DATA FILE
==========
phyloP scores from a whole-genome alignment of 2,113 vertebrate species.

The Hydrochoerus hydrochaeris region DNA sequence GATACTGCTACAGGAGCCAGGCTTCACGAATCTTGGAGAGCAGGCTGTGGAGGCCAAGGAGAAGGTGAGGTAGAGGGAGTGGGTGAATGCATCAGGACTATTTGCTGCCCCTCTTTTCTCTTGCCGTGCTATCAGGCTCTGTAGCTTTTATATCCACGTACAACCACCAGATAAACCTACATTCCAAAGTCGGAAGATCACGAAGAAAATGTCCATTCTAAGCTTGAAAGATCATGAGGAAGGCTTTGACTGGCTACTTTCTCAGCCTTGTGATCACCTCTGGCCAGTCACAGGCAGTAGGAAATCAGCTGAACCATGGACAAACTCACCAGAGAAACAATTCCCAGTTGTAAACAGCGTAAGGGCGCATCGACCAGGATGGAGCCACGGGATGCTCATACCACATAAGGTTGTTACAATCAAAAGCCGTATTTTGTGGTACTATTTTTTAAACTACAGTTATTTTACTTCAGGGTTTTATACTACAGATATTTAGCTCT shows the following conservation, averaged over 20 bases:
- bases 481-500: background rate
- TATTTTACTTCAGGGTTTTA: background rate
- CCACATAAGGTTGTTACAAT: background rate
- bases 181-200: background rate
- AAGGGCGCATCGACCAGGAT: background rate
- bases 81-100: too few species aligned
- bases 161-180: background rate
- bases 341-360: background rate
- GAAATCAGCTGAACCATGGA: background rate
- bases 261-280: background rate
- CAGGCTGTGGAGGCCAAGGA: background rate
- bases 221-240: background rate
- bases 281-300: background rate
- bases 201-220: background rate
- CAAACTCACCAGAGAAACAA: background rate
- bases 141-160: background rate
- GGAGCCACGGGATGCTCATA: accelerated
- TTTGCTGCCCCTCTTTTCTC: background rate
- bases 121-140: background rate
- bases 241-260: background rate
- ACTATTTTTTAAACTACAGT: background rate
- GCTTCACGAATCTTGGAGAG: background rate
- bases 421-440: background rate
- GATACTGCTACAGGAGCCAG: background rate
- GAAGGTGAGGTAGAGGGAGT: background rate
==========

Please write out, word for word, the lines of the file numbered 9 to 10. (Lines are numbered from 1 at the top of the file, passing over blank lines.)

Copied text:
- bases 161-180: background rate
- bases 341-360: background rate